President Trump has announced that he will continue to waive nuclear-related sanctions toward Iran despite his misgivings about the multi-party agreement with Iran known as the Joint Comprehensive Plan of Action (JCPOA, or commonly known as the Iran nuclear agreement) and Iran’s continued support for international terrorism, its human rights abuses and its continuing censorship at home. In a White House statement, the president indicated that “I have been very clear about my opinion of that deal. It gave Iran far too much in exchange for far too little.” He added, “Despite my strong inclination, I have not yet withdrawn the United States from the Iran nuclear deal.”* He then briefly identified his conditions for either fixing the agreement or ultimately withdrawing from the JCPOA.
While President Trump will continue to work with Congress on legislation regarding Iran, he indicated that it must have four “critical components”: (1) Iran must allow immediate inspections of potential nuclear sites; (2) Iran can never possess a nuclear weapon; (3) there must be no expiration date prohibiting Iran’s efforts to develop or acquire nuclear weapons under any deal; and (4) Iran’s long-range missile capabilities are inseparable from Iran’s nuclear weapons ambitions and will also be subject to severe sanctions. In closing, the president stated:
“Today, I am waiving the application of certain nuclear sanctions, but only in order to secure our European allies’ agreement to fix the terrible flaws of the Iran nuclear deal. This is a last chance. In the absence of such an agreement, the United States will not again waive sanctions in order to stay in the Iran nuclear deal. And if at any time I judge that such an agreement is not within reach, I will withdraw from the deal immediately. No one should doubt my word. I said I would not certify the nuclear deal—and I did not. I will also follow through on this pledge. I hereby call on key European countries to join with the United States in fixing significant flaws in the deal, countering Iranian aggression, and supporting the Iranian people. If other nations fail to act during this time, I will terminate our deal with Iran. Those who, for whatever reason, choose not to work with us will be siding with the Iranian regime’s nuclear ambitions, and against the people of Iran and the peaceful nations of the world.”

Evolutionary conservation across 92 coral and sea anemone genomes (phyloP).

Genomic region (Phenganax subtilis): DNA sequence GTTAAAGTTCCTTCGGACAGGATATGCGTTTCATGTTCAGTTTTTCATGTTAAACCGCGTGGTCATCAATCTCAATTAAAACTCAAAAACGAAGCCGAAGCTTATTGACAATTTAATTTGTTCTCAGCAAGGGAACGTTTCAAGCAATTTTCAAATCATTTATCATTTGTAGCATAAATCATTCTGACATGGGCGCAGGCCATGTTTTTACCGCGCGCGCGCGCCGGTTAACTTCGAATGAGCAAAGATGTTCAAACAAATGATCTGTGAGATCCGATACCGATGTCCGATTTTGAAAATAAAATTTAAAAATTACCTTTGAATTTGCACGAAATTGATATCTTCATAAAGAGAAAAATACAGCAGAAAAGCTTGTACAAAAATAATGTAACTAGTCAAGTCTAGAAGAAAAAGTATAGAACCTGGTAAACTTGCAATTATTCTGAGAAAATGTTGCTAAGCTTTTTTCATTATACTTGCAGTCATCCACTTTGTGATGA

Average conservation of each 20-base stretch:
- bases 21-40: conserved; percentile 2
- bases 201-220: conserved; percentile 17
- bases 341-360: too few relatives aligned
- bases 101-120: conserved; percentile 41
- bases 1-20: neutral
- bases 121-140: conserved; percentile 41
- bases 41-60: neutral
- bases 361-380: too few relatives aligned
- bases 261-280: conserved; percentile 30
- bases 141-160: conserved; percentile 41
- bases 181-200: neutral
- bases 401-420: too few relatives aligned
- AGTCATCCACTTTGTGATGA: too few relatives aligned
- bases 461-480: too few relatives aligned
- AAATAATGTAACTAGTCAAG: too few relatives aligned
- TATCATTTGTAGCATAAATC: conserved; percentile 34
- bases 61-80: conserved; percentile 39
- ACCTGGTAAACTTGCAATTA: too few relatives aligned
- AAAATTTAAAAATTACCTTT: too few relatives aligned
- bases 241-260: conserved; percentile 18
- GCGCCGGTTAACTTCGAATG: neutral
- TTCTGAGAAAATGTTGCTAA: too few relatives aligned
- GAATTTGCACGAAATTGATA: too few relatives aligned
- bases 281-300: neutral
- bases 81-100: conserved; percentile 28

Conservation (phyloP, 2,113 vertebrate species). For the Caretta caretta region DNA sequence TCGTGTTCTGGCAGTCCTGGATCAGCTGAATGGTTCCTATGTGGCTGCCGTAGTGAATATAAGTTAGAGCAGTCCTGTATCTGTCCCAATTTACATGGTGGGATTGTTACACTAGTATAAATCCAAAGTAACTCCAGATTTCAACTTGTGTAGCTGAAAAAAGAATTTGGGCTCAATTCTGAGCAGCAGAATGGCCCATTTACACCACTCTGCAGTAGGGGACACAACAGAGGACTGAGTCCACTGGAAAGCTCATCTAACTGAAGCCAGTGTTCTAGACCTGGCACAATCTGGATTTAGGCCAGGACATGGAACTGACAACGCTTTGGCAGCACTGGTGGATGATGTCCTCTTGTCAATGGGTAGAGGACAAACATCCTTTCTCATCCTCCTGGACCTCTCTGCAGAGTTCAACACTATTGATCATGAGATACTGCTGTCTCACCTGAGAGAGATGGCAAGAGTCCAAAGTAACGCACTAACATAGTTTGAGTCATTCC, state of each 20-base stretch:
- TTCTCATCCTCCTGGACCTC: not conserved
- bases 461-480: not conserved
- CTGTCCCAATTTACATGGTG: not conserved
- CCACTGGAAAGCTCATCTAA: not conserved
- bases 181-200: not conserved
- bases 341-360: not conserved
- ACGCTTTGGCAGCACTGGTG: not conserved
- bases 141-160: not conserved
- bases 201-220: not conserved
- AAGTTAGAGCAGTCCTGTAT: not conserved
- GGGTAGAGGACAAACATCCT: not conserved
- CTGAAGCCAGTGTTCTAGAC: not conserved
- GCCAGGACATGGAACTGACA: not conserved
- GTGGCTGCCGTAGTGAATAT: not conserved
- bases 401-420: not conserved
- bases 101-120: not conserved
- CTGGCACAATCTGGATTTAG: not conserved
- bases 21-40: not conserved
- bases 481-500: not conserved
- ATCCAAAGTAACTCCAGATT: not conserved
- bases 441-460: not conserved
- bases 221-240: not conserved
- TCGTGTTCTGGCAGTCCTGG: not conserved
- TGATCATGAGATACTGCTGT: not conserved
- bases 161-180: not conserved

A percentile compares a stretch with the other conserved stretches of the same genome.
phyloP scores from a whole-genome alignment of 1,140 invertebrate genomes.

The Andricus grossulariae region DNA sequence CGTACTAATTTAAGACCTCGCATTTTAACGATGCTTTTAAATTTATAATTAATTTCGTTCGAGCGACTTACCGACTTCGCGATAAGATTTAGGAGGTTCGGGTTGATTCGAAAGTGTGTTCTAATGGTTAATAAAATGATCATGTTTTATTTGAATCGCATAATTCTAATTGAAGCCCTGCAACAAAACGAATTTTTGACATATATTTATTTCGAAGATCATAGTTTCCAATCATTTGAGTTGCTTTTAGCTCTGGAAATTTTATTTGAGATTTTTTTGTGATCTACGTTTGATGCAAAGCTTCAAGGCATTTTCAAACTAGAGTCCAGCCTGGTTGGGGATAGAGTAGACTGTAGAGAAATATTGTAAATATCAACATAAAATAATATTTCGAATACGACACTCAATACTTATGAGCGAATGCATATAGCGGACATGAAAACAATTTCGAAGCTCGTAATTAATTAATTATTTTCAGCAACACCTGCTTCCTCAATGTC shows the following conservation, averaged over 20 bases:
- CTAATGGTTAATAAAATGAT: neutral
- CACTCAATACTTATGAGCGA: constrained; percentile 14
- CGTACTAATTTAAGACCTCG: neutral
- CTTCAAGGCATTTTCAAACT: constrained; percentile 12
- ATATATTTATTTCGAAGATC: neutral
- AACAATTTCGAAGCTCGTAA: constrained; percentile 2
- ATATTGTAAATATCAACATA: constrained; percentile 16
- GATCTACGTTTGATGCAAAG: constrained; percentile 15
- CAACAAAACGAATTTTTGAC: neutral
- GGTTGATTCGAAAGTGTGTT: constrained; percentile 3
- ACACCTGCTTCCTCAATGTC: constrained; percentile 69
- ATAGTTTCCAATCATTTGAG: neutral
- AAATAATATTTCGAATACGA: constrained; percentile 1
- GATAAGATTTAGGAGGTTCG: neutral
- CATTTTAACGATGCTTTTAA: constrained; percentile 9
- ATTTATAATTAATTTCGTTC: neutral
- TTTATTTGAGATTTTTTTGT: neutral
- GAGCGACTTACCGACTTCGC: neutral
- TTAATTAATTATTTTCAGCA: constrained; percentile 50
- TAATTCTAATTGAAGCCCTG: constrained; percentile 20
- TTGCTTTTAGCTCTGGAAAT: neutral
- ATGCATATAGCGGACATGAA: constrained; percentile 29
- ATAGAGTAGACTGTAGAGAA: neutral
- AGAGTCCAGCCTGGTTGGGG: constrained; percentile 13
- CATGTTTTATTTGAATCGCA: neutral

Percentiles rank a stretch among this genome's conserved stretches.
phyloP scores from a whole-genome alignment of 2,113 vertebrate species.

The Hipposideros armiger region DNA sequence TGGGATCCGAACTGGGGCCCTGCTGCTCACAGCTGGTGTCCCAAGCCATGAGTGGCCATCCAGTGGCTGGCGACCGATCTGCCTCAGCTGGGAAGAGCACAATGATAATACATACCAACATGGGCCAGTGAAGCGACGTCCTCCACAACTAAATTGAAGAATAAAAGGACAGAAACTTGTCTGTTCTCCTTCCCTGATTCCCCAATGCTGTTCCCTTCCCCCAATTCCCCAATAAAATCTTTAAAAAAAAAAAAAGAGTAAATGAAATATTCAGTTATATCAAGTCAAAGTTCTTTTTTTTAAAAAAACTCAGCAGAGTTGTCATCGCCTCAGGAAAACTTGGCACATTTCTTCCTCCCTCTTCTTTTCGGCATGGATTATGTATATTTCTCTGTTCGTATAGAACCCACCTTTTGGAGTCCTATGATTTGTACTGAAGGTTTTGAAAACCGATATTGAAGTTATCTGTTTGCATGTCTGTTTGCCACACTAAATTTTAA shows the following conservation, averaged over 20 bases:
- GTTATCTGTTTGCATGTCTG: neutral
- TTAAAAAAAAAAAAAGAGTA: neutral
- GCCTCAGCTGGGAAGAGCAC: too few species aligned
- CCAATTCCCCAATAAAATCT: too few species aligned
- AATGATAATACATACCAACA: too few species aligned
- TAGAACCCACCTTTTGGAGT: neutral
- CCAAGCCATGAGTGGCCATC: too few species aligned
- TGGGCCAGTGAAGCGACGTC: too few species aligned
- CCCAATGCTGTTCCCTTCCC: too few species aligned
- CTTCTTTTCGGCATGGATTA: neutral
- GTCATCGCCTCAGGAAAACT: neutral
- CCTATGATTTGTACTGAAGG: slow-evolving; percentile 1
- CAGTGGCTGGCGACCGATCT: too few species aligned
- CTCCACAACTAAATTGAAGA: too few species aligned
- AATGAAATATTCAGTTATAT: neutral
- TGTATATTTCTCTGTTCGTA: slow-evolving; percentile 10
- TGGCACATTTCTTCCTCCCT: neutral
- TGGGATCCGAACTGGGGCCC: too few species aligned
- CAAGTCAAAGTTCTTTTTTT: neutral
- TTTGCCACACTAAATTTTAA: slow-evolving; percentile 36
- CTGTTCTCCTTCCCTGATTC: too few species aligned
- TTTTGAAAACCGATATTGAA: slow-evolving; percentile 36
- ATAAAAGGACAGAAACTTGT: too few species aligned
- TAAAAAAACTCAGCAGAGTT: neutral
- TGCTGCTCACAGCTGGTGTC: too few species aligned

In a later press briefing, White House officials stated that the administration intends to work with European allies for a follow-on agreement that puts in place certain triggers that Iran could not exceed. They stressed that this “would not entail direct negotiations with the Iranians, [sic] this would be something the United States works out with our European partners only. It would be an agreement amongst the United States and our European partners to re-impose multilateral sanctions should the Iranians surpass the new triggers that we would lay out.”
* Under the Iran Nuclear Agreement Review Act, implemented in 2015 at the time of the JCPOA, the president must certify to Congress every 90 days that the suspension of sanctions under the nuclear agreement is warranted and that Iran remains in compliance with its obligations to terminate its illicit nuclear weapons program. In July 2017, Trump reluctantly certified that Iran was in compliance with the terms of the JCPOA (see Trump and Trade Alert of July 18, 2017); however, in October 2017, the president declined to certify that Iran was in compliance with the agreement (see Trump and Trade Alert of October 13, 2017).